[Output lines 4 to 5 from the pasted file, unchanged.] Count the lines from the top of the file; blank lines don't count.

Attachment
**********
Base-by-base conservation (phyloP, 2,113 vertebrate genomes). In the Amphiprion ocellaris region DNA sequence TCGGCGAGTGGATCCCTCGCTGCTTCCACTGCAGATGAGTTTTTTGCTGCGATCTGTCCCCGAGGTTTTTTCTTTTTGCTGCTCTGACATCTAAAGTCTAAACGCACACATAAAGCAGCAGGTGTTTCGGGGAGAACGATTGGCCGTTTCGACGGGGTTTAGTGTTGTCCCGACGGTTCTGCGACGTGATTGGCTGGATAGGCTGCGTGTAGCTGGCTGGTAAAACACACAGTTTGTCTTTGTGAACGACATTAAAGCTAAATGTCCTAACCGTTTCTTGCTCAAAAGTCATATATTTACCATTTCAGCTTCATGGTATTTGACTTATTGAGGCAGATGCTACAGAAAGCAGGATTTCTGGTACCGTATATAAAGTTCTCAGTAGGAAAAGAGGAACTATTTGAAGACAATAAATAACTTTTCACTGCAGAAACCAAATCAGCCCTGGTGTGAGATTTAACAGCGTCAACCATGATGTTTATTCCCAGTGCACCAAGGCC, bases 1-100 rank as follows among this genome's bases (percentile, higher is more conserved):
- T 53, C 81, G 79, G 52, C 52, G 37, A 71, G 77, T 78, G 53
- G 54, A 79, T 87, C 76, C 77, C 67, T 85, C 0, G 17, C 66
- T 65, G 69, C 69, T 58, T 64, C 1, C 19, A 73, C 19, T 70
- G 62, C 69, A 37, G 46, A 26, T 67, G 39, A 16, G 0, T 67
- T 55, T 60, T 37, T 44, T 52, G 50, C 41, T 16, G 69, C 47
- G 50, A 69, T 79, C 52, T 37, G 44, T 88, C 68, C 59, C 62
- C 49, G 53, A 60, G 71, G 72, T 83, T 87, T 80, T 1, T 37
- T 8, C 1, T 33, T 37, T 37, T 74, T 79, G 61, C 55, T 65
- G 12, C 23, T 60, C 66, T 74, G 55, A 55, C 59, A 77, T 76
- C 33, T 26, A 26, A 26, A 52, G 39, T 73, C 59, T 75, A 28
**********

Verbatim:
- T 65, G 69, C 69, T 58, T 64, C 1, C 19, A 73, C 19, T 70
- G 62, C 69, A 37, G 46, A 26, T 67, G 39, A 16, G 0, T 67